Our Thoughts
Fri, 13/01/2023 - 12:00
· 4 min read

Outlook 2023: Where Will the Money Come From?

For a warning against making predictions, look back twelve months.

January 2022 began two weeks after the Bank of England made a surprise interest rate hike to 0.25%, its first in three years. The Omicron variant of COVID-19 was spreading rapidly, but with inflation running at an annual rate of a little over 5.1% and expected to peak at 6% in the spring, BoE officials decided they couldn’t wait. Pricing in financial markets suggested the base rate would hit 1.1% by December.

A year of shocks followed. From the war in Ukraine to China’s unwavering commitment to its zero-COVID strategy, events converged to trigger a coordinated tightening of monetary policy that left the global economy teetering on the brink of recession.

Investors today unquestionably face more difficult conditions than they did twelve months ago, but we arguably know more about the future now than we did then. Of course, there will be surprises – few people could have predicted the outbreak of war in Europe twelve months ago – but from the path of inflation, to working habits and demographic shifts, the data is sending some clear signals about what likely lies ahead for UK real estate markets in 2023. Here are my three picks:

1. Deal volumes will recover as the reset completes

Investment in central London offices fell about a fifth during Q3 compared to the same period a year earlier, largely down to a mismatch in views on pricing between buyers and sellers. We expect interest rates to stabilise during spring, and for pricing to better reflect the new interest rate environment during the second half of the year.

We know that investors are waiting to deploy a significant pool of capital once values reach a level that is more in line with target returns. Globally, investors increased average target allocations to real estate to nearly 11% in 2022, up 10bps compared to the same period a year earlier, according to a survey of 173 institutional investors across 34 countries conducted by Cornell University on behalf of Hodes Weill & Associates. Respondents also noted that, while today’s investing environment is particularly challenging, they expect attractive buying opportunities to emerge over the next 12 to 24 months.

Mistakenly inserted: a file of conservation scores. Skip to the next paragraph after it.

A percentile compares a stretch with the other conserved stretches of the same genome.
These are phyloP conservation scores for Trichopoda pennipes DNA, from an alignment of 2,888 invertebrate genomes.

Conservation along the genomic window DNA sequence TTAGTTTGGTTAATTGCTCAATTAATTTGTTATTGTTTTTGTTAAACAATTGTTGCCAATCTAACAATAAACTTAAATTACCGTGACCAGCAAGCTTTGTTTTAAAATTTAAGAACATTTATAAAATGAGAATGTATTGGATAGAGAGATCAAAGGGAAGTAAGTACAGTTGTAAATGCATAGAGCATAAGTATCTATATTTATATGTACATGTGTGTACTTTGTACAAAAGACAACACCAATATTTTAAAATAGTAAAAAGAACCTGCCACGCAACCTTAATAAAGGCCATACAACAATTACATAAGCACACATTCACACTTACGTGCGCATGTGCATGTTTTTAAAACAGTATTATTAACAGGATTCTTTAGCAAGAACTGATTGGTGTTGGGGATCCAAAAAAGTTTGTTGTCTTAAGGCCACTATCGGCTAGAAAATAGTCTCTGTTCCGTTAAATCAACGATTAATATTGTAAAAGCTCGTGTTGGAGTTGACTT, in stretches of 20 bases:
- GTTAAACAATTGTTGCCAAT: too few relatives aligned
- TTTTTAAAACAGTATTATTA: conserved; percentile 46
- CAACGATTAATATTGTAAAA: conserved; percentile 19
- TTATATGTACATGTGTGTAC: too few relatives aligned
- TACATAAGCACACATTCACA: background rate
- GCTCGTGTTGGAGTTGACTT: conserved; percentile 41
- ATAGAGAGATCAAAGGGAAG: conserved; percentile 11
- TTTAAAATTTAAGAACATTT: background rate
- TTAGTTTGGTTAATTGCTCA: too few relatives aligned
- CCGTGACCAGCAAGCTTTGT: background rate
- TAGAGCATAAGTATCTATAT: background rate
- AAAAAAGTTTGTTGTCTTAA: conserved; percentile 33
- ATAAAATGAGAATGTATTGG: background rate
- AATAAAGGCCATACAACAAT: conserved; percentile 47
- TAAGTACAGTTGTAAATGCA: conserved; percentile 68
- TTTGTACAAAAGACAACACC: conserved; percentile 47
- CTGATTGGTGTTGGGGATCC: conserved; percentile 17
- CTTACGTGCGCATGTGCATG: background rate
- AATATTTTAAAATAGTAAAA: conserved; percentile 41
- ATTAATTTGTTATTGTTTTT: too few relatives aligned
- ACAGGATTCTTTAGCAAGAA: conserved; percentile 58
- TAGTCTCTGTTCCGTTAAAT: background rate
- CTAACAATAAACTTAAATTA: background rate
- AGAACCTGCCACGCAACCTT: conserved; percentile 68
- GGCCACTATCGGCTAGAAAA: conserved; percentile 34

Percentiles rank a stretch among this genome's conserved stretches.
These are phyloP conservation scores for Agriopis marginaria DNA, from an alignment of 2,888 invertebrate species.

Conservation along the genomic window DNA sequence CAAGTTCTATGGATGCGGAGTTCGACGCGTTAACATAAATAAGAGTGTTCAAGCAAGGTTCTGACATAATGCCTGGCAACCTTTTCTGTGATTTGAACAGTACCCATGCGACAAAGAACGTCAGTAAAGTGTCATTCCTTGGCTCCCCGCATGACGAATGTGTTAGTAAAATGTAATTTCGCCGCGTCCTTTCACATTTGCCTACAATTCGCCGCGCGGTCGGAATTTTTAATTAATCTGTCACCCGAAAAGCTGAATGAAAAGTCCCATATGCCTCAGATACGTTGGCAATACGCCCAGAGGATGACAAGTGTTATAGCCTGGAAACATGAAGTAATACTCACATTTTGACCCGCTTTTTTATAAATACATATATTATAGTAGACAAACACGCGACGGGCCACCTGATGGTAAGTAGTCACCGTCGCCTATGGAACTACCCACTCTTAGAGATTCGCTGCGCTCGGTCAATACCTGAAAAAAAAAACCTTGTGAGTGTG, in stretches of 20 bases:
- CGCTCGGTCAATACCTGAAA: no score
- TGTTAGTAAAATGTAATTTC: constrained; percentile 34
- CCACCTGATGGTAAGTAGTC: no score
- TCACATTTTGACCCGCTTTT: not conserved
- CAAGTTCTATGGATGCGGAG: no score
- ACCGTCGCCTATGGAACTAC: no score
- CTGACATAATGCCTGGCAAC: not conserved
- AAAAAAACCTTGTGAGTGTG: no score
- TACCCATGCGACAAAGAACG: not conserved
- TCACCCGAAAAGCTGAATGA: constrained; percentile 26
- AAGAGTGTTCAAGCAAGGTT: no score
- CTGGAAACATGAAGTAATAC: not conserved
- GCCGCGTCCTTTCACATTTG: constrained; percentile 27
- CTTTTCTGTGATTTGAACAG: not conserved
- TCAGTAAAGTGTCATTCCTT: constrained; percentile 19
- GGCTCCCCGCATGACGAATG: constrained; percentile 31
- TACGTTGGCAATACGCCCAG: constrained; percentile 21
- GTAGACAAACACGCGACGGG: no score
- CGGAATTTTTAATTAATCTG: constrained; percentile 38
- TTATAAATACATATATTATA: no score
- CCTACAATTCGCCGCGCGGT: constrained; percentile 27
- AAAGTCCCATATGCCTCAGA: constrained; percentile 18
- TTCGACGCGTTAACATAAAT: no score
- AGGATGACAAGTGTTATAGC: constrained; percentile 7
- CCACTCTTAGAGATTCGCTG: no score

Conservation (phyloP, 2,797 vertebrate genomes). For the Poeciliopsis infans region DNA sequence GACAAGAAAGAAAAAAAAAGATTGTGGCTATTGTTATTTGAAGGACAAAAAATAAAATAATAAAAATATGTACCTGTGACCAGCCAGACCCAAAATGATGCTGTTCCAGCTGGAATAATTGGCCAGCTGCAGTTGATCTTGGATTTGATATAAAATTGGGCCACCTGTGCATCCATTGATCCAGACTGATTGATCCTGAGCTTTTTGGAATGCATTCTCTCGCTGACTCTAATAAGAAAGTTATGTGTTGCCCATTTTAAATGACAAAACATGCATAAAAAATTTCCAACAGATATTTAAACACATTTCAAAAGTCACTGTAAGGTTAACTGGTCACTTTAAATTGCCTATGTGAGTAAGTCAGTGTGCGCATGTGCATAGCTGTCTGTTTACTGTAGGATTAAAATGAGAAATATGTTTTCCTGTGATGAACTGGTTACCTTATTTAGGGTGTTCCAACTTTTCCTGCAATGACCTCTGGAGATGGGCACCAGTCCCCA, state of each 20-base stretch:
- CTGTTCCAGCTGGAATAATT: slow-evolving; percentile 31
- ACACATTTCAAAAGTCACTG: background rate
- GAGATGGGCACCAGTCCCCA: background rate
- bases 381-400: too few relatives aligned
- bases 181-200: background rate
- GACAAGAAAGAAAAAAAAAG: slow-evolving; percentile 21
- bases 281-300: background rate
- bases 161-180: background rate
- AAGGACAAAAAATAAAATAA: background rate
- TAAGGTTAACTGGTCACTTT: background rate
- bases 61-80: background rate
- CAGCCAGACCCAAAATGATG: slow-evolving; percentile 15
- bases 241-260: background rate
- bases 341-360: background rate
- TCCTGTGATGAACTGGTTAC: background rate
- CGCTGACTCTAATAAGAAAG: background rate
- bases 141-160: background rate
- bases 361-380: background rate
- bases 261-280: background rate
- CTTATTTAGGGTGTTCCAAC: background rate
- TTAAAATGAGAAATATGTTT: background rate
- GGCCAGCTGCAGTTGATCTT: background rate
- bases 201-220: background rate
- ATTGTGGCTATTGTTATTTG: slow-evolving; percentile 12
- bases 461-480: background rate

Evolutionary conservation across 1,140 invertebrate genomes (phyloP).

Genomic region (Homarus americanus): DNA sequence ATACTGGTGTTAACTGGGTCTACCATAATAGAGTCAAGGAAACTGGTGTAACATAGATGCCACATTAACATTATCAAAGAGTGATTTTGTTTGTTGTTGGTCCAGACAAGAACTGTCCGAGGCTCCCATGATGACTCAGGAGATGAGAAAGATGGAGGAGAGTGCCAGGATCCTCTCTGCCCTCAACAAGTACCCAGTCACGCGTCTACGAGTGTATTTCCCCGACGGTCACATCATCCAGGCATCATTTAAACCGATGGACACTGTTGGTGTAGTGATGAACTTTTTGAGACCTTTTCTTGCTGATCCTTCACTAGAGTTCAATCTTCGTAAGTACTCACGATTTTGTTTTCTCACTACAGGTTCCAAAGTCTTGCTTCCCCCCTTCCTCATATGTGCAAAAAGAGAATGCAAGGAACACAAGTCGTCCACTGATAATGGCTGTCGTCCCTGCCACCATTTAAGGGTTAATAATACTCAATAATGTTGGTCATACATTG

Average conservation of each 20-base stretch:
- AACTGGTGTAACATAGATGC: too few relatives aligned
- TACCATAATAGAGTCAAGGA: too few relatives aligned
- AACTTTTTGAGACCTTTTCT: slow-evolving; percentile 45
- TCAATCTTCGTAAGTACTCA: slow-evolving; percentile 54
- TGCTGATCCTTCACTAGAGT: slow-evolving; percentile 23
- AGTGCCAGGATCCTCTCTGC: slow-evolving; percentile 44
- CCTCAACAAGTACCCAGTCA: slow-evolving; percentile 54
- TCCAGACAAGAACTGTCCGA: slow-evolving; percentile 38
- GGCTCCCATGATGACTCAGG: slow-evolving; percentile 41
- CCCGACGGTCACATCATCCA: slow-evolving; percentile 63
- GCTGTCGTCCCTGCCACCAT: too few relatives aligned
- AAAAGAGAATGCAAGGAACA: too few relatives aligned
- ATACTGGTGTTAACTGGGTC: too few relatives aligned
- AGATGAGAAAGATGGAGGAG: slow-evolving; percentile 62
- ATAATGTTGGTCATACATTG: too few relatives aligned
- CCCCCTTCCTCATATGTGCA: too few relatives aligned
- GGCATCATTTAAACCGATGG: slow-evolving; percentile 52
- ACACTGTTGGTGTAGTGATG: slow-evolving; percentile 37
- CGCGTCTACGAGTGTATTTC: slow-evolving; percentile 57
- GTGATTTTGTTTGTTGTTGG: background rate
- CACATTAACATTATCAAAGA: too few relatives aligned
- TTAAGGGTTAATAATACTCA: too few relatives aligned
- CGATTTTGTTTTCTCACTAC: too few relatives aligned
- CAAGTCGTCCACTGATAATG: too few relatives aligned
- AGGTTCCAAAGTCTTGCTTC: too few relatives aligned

Much of that capital will come from overseas, particularly Asia Pacific (APAC) and economies tied to the US dollar. APAC investors spent £4.8 billion on London offices during the year to Q3 2022 – almost four times the amount they spent during the entirety of 2021 – and we expect the weakened pound, lower vacancy rates and attractive yields to act as a powerful draw as the year progresses.

2. Equity rich, income-seeking buyers will drive activity

Lenders will continue to be risk averse, providing advantages to cash rich institutions prioritising income over capital growth. Activity from pension funds will increase, particularly targeting opportunities for rental returns over capital returns in industrial, healthcare, build to rent, infrastructure and well located, sustainable offices, particularly in prime central London.

Tenants are coalescing around a limited supply of the highest quality, energy-efficient office buildings to assist in delivering their environmental commitments, which will continue to drive rental growth as delivery of new supply slows. Though the development market has been active – we along with our colleagues at BNP Paribas Commercial Institutional Bank were able to arrange close to £1 billion in development funding for clients last year – the pipeline of buildings is small relative to projected demand. Of the circa 5 million square feet of new office space due to complete this year, 80% had already been pre-let at a the close of Q3 2022.

Lease events will further drive rental growth as supply dwindles. In the West End, for example, our agency team is expecting a wave of lease events across 2023 and 2024. This freedom of tenant movement coupled with restricted supply and growing demand for green offices, could drive prime rents in this market by 30% over the coming two years.

3. Investors will compete for a shrinking pool of the best assets

The range of assets favoured by investors is narrowing. That will accelerate the diverging fortunes of buildings that are in demand and those that aren’t, for example. Prime, sustainable offices enjoy a strong income story and are future-proofed against incoming regulations like minimum energy efficiency standards that will make letting EPC F-G offices prohibited this year. The minimum standard is set to rise to C by 2027 and to B by 2030.

Investors with the knowledge, funding and relatively long-time horizons will turn around underperforming assets, but many will opt out of taking on the risk in difficult conditions, compressing yields for the best properties.

This bifurcation story extends beyond the office market. Swelling allocations to real estate will be funnelled into a narrower range of sectors. Increasing numbers of investors will compete to enter the UK’s booming life sciences market, or will choose sectors underpinned by strong demographic stories, like student housing, build to rent and seniors’ housing.

The story tying the three themes together is one of greater economic and inflationary headwinds but with easing volatility, allowing longer running macro trends to return to the fore to an even greater degree that we had initially anticipated.

Of course, the events of twelve months ago prove that making predictions is a risky business, and this would be the moment for caveats, but you can hold me to these.


This first appeared in React News on Friday 13th January. 

Outlook 2023: Where Will the Money Come From?